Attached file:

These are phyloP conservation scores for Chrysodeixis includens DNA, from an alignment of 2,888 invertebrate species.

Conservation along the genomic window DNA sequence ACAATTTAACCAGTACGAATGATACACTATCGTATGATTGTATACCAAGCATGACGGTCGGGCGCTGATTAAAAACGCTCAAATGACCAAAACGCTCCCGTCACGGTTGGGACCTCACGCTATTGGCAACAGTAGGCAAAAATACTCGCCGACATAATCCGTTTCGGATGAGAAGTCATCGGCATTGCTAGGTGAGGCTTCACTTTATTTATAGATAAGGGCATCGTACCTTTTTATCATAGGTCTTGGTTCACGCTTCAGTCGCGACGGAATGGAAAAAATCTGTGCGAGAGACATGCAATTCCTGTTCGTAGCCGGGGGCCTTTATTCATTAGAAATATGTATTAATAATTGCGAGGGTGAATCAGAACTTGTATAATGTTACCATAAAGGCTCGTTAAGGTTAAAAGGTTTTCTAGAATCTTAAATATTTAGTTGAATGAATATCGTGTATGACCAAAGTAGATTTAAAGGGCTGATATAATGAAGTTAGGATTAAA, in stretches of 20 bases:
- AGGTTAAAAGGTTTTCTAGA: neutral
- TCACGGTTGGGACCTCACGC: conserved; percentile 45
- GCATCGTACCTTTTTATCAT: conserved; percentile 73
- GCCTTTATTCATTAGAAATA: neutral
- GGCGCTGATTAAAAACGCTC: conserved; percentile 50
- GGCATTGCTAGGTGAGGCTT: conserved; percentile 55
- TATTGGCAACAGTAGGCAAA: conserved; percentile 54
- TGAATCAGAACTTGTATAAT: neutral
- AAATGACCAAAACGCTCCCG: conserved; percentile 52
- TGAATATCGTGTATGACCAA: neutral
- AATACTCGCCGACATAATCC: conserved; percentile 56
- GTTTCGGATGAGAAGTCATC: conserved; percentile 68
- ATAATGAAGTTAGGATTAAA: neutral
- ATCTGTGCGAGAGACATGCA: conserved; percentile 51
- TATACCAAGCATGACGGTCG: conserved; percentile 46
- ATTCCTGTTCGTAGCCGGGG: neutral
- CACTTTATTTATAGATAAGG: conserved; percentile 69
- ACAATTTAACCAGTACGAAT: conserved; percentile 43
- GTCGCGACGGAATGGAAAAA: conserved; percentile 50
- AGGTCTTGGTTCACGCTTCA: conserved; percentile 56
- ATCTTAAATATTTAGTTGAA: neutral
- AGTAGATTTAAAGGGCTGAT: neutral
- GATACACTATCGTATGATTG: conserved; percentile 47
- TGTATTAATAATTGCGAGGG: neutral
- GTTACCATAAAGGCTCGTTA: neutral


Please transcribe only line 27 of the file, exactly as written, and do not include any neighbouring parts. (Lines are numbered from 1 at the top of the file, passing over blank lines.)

- GTTACCATAAAGGCTCGTTA: neutral